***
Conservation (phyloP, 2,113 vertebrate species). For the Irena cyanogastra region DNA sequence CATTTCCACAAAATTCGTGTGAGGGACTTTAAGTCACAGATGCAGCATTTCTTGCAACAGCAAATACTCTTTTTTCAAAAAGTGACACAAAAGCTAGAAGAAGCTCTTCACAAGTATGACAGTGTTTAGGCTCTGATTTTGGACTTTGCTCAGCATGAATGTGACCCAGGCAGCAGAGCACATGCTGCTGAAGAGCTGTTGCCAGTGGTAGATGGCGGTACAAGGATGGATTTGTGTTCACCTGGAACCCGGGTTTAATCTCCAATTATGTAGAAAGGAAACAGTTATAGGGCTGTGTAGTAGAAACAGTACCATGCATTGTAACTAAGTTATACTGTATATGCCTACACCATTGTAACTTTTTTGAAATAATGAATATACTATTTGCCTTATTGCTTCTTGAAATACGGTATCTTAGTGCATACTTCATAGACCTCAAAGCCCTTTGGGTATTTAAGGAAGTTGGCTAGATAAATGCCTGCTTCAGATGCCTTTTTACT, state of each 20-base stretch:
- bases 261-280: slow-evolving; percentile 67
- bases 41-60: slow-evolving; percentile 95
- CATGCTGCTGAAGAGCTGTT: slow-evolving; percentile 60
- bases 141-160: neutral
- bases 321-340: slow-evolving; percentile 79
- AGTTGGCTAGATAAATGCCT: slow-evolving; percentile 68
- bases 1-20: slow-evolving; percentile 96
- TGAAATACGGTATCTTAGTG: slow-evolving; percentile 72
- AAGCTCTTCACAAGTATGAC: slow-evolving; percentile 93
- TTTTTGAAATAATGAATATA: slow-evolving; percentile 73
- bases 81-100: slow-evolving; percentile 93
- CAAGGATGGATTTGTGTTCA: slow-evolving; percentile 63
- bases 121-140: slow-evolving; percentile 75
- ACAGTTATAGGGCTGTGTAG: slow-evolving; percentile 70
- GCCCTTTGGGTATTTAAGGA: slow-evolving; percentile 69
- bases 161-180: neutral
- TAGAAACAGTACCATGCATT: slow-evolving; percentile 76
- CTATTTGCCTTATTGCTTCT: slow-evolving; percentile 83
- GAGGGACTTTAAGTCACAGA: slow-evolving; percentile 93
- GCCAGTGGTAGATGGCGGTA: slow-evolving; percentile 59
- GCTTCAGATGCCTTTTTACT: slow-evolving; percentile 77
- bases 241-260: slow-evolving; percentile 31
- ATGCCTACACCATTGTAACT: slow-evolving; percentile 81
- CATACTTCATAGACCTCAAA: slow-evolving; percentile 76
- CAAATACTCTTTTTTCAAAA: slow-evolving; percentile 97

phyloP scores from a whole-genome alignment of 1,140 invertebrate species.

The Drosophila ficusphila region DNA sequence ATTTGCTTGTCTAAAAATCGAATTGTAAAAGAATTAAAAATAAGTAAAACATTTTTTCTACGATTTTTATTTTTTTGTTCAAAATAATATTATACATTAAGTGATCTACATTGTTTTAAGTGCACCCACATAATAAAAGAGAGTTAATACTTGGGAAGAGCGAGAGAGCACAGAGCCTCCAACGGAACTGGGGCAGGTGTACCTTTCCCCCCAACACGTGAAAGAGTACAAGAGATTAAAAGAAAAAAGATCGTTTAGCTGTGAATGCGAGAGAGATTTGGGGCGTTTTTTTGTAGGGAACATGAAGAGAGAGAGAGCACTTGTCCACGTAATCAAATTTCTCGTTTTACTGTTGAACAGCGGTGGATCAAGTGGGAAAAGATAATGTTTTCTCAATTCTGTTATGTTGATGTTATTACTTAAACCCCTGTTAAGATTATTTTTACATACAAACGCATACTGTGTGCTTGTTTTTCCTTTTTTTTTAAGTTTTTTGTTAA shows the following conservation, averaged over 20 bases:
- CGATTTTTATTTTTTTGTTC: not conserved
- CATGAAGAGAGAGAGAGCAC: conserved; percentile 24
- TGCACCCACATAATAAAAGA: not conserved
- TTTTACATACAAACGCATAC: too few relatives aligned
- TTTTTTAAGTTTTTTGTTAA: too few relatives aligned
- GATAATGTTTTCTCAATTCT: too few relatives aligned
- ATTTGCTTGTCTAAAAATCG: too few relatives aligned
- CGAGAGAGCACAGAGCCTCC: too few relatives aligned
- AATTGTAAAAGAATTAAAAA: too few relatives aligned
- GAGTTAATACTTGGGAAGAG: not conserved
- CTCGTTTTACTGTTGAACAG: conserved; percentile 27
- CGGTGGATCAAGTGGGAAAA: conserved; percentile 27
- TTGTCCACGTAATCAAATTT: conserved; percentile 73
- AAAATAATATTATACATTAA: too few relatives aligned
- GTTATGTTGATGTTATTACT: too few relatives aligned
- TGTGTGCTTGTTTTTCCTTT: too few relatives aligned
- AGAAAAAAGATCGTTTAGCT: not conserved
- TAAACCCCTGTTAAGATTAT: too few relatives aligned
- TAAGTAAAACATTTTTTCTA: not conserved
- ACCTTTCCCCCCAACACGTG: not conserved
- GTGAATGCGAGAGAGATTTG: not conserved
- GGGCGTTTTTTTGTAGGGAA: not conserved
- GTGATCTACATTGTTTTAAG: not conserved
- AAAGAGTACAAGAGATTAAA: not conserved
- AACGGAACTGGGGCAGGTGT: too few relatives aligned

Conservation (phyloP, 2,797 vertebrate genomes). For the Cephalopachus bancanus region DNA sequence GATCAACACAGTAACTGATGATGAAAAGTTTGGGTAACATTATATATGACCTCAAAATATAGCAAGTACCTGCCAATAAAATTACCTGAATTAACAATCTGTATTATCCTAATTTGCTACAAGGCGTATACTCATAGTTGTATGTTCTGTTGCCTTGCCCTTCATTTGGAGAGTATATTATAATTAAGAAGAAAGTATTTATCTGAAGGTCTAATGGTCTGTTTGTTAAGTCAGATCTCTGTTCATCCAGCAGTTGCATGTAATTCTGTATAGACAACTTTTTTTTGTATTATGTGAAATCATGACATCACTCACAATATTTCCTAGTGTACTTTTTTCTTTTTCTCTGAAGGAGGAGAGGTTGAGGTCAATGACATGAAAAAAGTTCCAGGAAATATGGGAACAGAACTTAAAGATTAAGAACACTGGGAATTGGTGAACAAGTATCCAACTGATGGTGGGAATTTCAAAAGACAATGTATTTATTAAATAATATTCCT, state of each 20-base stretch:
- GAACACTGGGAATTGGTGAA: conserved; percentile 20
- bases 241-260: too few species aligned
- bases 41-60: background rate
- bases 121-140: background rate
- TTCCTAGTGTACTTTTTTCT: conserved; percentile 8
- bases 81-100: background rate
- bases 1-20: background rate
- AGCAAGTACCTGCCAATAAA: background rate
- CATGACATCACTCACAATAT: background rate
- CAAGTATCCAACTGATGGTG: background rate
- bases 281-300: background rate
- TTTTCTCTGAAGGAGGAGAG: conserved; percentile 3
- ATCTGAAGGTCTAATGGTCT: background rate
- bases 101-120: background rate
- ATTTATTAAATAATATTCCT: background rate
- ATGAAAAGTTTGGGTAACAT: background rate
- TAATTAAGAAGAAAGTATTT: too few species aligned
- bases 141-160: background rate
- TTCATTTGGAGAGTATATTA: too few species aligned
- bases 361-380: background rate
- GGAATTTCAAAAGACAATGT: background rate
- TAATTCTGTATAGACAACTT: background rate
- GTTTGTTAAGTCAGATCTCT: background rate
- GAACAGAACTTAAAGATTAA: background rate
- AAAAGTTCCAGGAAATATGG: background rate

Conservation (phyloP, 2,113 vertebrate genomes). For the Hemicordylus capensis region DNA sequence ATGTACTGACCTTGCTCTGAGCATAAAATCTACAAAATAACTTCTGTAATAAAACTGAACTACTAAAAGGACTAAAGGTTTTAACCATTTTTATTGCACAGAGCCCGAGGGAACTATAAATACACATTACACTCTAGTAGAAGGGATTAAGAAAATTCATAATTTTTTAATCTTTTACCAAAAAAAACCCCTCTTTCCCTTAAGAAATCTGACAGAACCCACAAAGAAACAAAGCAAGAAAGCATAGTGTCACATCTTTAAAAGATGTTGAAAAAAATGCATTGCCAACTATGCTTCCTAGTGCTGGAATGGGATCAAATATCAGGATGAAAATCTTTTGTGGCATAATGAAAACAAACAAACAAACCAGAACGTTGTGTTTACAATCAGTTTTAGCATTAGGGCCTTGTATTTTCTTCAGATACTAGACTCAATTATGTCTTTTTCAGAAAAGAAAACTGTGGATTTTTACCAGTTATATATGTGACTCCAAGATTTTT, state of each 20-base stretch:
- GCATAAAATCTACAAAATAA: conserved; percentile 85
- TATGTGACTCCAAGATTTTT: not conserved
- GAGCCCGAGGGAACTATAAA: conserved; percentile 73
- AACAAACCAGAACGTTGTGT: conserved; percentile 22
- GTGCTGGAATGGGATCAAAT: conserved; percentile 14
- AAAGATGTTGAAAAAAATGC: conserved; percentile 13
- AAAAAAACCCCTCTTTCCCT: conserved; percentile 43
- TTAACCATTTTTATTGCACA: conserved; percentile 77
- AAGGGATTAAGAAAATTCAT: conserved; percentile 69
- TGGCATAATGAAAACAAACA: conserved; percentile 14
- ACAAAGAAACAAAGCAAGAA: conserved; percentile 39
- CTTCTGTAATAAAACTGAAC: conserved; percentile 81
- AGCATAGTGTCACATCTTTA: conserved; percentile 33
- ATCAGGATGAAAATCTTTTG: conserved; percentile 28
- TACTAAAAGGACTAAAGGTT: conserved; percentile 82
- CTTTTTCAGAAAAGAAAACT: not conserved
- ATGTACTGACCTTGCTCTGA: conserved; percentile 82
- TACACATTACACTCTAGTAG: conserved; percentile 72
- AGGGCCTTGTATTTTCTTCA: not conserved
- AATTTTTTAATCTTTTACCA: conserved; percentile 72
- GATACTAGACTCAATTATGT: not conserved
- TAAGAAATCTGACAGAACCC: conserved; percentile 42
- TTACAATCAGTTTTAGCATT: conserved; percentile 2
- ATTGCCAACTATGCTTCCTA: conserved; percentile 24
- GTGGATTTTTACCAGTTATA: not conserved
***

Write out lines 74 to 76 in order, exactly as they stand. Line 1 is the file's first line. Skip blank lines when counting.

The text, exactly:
- bases 361-380: background rate
- GGAATTTCAAAAGACAATGT: background rate
- TAATTCTGTATAGACAACTT: background rate